Longbox Graveyard #18

Grant Morrison’s Supergods promises it will reveal “What masked vigilantes, miraculous mutants, and a sun god from Smallville can teach us about being human,” but a better subtitle would be, “What 400 pages of a meandering comics memoir can teach us about being Grant Morrison.” At times sharply-written but ultimately flabby and self-indulgent, Supergods sings when it deconstructs beloved superheroes only to lose drive, relevance, and credibility when it veers into an account of Morrison’s personal drug-fueled vision quest.

I’ve been blacked out like one of the Red Skull’s Sleepers for the last couple decades and have missed most of Grant Morrison’s career. Aside from All-Star Superman and a recent Batman trade I don’t know his work. I had a vague sense that Morrison was a brainy guy with an appetite for biting the hand that feeds, but otherwise came to Supergods with an open mind.

In his introduction, Morrison asserts “Supergods is your definitive guide to the world of superheroes — what they are, where they come from, and how they can help us change the way we think about ourselves.” In his conclusion, Morrison writes, “Here in the twenty-first century we’re surrounded by proof that we tend to live our stories,” and Morrison declares that superheroes have been at the center of his spiritual and emotional development.

Morrison has a point. We citizens of the future fly though the sky near the speed of sound, use Google vision to zero in on any square foot of the earth, and can modify our minds and bodies in ways that challenge the definition of “human.” In a way we do live out the stories of superheroes. It is fascinating to think we may have “believed” ourselves into our present state, following the hidden signposts of some collective unconscious that reveals itself through comic book stories.

Superheroes as comparative myth! I’d like to read that book!

Supergods is not that book.

Supergods is a feathered fish, half history and half memoir, with anecdote masquerading as evidence, and opinions substituting for proof. While Morrison makes a case for the transformative effect of superheroes on his own life — leading him to personal fame, wealth, and professional success — his subjective and intimately personal narrative has little relevance for we poor mortals lacking Morrison’s self-proclaimed magic powers and extra-dimensional vision. If his book is to be a “definitive guide,” Morrison needs to more strongly connect superhero stories to social and psychological trends beyond his own personal experience.

For a man so immersed in comics — he’s in his third decade as a comics creator — Morrison has the gift of seeing superheroes with fresh eyes, a talent that has served him well in developing new takes on timeworn characters like Batman and Superman. His insight in examining one of the most iconic images in comics — the debut of Superman on the cover of Action Comics #1 — is Supergods at it’s best and it’s worst.

Morrison looks at the cover as it may have seemed to readers of the day — an ambiguous image of a circus strong man run amok, smashing a car against a rock, while citizens (?) criminals (?) flee in dismay. There are no captions to tell us who this man is, or if he is hero or villain. It is possible that by smashing a car, Superman lashes out — as Morrison suggests — against an age of industry deaf to the “silent cry of the little fellow.”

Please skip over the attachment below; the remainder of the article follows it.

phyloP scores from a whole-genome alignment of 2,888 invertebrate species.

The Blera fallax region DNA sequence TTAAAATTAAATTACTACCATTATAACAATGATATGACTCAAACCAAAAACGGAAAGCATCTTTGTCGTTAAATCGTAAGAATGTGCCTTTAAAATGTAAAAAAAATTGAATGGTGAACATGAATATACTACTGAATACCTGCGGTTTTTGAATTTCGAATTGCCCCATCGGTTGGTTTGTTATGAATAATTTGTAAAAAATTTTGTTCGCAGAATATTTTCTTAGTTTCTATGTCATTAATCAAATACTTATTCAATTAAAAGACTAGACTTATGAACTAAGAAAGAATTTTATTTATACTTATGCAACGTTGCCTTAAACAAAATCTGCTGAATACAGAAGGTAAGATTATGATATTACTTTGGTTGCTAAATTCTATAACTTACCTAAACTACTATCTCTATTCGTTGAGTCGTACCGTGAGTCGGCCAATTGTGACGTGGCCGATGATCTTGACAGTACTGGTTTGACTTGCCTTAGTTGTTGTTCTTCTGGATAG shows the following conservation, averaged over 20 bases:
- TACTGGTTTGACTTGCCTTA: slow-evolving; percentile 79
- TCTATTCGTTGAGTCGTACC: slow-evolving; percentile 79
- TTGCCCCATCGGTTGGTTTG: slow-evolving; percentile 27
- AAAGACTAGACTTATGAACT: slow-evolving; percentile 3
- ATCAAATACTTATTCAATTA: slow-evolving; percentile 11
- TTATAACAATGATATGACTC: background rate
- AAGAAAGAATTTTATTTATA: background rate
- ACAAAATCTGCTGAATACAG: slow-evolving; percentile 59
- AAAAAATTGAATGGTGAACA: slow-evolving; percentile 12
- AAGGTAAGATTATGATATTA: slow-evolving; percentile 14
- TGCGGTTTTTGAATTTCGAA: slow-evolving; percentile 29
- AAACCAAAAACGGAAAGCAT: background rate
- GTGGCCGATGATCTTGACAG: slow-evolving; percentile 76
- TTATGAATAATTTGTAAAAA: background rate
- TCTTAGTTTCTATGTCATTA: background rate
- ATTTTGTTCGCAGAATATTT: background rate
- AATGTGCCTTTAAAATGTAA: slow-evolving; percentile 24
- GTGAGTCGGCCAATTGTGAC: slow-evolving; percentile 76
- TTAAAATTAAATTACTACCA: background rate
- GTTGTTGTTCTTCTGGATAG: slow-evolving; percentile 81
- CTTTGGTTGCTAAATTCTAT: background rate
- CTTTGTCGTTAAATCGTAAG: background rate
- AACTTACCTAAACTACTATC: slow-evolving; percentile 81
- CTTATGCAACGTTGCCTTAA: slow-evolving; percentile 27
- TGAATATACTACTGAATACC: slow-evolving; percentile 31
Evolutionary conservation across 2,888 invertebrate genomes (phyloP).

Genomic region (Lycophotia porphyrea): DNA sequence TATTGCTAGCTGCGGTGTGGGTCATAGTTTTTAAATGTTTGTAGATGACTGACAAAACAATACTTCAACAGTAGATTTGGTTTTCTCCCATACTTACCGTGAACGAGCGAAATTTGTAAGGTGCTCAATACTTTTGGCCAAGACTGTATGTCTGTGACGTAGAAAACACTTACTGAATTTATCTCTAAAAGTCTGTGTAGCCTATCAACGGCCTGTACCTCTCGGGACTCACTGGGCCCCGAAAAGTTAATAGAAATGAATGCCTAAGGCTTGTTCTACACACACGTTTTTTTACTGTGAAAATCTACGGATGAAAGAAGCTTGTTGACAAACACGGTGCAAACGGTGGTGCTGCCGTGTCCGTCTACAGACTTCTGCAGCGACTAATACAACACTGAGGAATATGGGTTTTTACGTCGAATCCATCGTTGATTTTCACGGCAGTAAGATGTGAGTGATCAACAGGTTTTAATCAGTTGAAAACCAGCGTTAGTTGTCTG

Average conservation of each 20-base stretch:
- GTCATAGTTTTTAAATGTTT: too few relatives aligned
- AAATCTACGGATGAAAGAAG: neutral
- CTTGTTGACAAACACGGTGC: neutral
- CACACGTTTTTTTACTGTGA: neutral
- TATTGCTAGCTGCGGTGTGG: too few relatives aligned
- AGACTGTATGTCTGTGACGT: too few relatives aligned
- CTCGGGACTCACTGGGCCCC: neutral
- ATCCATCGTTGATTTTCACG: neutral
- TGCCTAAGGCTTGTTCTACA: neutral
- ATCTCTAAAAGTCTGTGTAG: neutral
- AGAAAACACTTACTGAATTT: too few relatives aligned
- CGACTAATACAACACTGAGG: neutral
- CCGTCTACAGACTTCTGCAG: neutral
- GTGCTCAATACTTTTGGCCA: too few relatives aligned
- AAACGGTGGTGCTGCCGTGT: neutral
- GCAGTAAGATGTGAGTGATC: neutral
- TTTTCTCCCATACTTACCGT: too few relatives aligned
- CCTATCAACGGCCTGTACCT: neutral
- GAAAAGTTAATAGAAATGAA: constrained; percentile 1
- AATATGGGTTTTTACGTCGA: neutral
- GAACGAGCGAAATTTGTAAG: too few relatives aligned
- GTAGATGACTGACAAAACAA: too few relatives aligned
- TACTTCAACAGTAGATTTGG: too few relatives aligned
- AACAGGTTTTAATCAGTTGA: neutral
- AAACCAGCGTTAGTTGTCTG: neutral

It’s when Morrison likens the X-shaped composition of the cover to a metaphorical crossroads and matter-of-factly links it with Haitian voodoo, Odin, and Ganesh that my bullshit valve blows. C’mon, Grant! The cover, like comics, may be profound … but it’s not that profound.

Not for the last time in Supergods, we are expected to accept an extraordinary claim simply because the author wishes it were so.

he wishes it so

These self-satisfied flourishes are as unfortunate as they are unnecessary, distracting from intriguing ideas — like Morrison’s assertion that Superman is an inherently Socialist hero of the people, a god-like, other-worldly reformer who by becoming a corporate trademark is “… transformed into a marketing tool, a patriotic stooge, and, worse: the betrayer of his own creators … (who) flew into the hands of anyone who could afford to hire him.”

Was Superman a Socialist brainwashed by The Man? Who knows? Morrison makes that provocative assertion, bows toward Ganesh, then moves on — fait accompli — to the commercial origins of Superman’s dark clone, Batman, and then in rapid succession surveys other Golden Age greats like the Sub-Mariner, the Human Torch, Captain Marvel, Wonder Woman, Captain America, and the Flash. Here Morrison again jumps the fence, linking the Flash to the Roman god, Mercury, and from there to a grab-bag of ancient gods, including Ganesh (again with Ganesh!), reminding in an unfavorable way of master myth analyst Joseph Campbell, who could get away with this kind of stuff, because, well, he was Joseph freaking Campbell.

Joseph Freaking Campbell

Morrison tears into the 1950s with glee, praising EC Comics, machinegunning Fredric Wertham, and lamenting Superman’s fall from sun god to the “fatherly, conservative, and trustworthy” establishment figure played on television by George Reeves. Morrison’s deconstruction of the 1950s adventures of Superman, Lois Lane, and Jimmy Olsen as the foul harvest of Mort Weisinger’s therapy sessions is as far-fetched as connecting the cover of Action #1 to Thoth and Ogma, but Morrison gets away with it here, given his bona fides as an expert on Superman.